It owns the National Heritage Collection of nationally important historic sites, however they do not run these sites as this function is instead carried out by the English Heritage Trust under licence until 2023. Britain from Above, presents the unique Aerofilms collection of photographs from 1919-1953. Images of England website Heritage Explorer, Education site for teachers Department for Culture Media and Sport
An island platform is a station layout arrangement where a single platform is positioned between two tracks within a railway station, tram stop or transitway interchange. Island platforms are popular on twin-track routes due to pragmatic and cost-effective reasons, an alternative arrangement is to position side platforms on either side of the tracks. The historical use of island platforms depends greatly upon the location, the island platform layout is a popular, cost-effective and practical solution in modern railway systems. Island platforms allow facilities such as escalators, shops and this is essential for wheelchair accessible stations. An island platform makes it easier for users and the infirm to change services between tracks. Additionally, an island platform layout eliminates the need to construct a crossover or subway between two platforms, island platforms may become overcrowded, especially at busy stations, and this can lead to safety issues such as Clapham Common and Angel on the London Underground.
However, for the tracks to diverge around the platform, extra width is required along the right-of-way on each approach to the station. Track centers vary for rail systems throughout the world but are normally 3 to 5 meters, if the island platform is 6 meters wide, the tracks have to slew out by the same distance. While this is not a problem on a new line that is being constructed, in addition, a single island platform makes it quite difficult to have through tracks, which are usually between the local tracks. A common configuration in busy locations on high speed lines is a pair of island platforms, high-speed trains can therefore pass straight through the station, while slow trains pass around the platforms. This arrangement allows the station to serve as a point where trains can be passed by faster trains. The purpose of this design was to reduce unnecessary passenger congestion at a station with a high volume of passengers. Many of the stations on the Great Central Railway were constructed in this form and this was because the line was planned to connect to a Channel Tunnel.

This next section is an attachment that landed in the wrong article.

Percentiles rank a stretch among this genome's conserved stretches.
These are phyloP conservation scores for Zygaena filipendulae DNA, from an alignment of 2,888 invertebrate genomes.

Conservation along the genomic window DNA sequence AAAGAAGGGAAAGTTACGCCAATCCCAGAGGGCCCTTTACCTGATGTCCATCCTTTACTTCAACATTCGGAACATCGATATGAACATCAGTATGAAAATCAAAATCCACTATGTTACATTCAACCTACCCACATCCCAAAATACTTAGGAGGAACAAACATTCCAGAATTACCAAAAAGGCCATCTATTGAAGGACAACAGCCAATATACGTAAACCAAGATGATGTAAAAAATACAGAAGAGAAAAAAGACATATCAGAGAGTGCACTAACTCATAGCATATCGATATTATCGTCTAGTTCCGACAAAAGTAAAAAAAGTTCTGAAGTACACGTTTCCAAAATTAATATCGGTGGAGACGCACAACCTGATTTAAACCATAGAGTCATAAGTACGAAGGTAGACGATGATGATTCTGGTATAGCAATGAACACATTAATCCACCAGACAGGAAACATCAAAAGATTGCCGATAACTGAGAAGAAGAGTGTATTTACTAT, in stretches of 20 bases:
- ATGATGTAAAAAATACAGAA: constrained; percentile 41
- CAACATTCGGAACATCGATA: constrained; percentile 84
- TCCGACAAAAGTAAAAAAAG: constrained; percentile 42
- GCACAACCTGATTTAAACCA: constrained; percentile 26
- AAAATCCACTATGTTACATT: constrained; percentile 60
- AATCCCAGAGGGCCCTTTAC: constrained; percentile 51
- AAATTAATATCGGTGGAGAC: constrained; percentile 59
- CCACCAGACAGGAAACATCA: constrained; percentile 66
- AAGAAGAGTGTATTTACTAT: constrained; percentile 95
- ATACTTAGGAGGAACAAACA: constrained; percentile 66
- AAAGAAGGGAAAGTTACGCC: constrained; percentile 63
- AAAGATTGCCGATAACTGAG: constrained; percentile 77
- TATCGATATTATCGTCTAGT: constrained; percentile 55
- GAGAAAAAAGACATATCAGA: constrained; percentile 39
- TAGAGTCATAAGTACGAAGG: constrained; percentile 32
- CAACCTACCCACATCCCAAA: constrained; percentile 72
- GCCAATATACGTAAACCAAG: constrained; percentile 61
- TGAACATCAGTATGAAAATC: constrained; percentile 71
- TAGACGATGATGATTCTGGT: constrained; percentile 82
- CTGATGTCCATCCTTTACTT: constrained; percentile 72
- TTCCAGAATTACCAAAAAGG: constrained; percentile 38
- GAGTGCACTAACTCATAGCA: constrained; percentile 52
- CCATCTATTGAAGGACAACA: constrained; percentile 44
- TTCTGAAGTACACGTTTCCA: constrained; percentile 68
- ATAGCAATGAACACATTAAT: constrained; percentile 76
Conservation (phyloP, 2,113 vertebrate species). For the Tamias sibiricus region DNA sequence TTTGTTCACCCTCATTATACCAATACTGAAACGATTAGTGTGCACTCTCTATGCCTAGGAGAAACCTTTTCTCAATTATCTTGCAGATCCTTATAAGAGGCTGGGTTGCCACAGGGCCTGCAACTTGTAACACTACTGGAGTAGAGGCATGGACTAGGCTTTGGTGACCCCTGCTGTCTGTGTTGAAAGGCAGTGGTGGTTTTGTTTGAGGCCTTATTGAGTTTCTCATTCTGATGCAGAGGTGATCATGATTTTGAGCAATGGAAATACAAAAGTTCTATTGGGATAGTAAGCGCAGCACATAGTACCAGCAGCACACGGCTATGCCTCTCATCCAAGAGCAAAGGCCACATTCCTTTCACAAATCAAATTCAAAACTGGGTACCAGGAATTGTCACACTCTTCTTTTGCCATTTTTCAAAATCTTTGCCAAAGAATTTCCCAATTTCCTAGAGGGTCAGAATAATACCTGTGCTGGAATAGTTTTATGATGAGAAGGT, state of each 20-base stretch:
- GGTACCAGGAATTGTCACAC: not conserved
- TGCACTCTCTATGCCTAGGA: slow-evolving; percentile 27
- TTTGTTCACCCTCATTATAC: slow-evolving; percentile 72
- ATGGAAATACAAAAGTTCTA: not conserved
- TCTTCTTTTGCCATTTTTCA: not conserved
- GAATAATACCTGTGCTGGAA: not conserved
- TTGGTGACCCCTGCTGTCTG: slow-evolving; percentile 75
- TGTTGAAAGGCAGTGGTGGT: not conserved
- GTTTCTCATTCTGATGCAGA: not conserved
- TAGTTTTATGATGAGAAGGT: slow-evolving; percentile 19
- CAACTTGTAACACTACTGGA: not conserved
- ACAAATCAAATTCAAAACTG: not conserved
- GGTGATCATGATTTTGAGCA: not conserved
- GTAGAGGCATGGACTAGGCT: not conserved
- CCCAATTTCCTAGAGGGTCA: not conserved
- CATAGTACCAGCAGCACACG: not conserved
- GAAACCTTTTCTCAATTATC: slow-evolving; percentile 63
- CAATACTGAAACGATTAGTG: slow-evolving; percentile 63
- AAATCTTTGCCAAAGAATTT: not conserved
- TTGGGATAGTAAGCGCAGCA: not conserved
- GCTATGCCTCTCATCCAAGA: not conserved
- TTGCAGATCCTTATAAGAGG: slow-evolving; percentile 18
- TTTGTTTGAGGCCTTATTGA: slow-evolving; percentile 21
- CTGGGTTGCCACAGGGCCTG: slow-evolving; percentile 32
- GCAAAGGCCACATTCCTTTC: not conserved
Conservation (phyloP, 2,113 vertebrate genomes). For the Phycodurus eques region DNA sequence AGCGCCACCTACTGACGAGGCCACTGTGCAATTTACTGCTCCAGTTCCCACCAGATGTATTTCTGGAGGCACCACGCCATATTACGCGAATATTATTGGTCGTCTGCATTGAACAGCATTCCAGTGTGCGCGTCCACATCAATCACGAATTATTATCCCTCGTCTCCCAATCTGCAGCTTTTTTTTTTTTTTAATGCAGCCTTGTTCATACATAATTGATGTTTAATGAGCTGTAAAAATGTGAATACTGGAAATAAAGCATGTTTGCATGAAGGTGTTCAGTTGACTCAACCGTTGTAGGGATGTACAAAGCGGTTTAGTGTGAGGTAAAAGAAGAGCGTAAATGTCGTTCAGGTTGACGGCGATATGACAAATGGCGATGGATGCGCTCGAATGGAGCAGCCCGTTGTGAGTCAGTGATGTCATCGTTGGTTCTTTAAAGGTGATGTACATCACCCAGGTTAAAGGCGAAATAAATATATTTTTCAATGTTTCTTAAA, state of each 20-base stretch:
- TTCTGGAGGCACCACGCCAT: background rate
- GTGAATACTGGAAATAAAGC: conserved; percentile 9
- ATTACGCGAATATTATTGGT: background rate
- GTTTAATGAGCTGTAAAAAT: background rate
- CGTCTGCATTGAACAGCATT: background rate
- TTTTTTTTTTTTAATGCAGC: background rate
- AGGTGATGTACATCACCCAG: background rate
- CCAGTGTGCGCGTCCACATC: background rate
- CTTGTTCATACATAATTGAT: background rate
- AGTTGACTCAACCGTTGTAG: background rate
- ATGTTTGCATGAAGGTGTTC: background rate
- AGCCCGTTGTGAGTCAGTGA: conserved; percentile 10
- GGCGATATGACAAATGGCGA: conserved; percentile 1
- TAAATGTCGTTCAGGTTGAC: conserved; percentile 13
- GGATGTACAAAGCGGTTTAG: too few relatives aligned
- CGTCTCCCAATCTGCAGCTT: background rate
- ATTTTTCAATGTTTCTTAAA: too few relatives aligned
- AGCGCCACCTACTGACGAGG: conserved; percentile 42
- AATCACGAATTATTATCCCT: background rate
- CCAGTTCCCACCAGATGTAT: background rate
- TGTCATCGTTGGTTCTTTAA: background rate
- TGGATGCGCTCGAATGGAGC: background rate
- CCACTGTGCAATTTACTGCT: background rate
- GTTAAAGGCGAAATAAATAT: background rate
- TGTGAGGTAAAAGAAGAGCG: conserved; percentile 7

Island platforms are a normal sight on Indian railway stations. Almost all railway stations in India consist of island platforms, in Toronto,29 subway stations use island platforms. A slight disadvantage is that crossovers have to be rather long, in southern New Jersey and Philadelphia, PATCO uses island platforms in all of its 13 stations, to facilitate one-person train operation. Most elevated stations in Singapores Mass Rapid Transit system use island platforms, the exception is Dover MRT Station, which uses side platforms as it is built on an existing rail line. The planned Canberra MRT Station will use side platforms, as it be built on an existing rail line
The Northern line is a London Underground line, coloured black on the Tube map. The section between Stockwell and Borough opened in 1890, and is the oldest section of deep-level tube line on the network, for most of its length it is a deep-level tube line. There were about 252,310,000 passenger journeys in 2011/12 on the Northern line, making it the second-busiest line on the Underground. Despite its name, it does not serve the northernmost stations on the network, though it does serve the southernmost station, there are 50 stations on the line, of which 36 have platforms below ground. An extension in the 1920s used a route planned by a fourth company. Abandoned plans from the 1920s to extend the line further southwards, from the 1930s to the 1970s, the tracks of a seventh company were managed as a branch of the Northern line. The C&SLR, Londons first deep-level tube railway, was built under the supervision of James Henry Greathead and it was the first of the Undergrounds lines to be constructed by boring deep below the surface and the first to be operated by electric traction.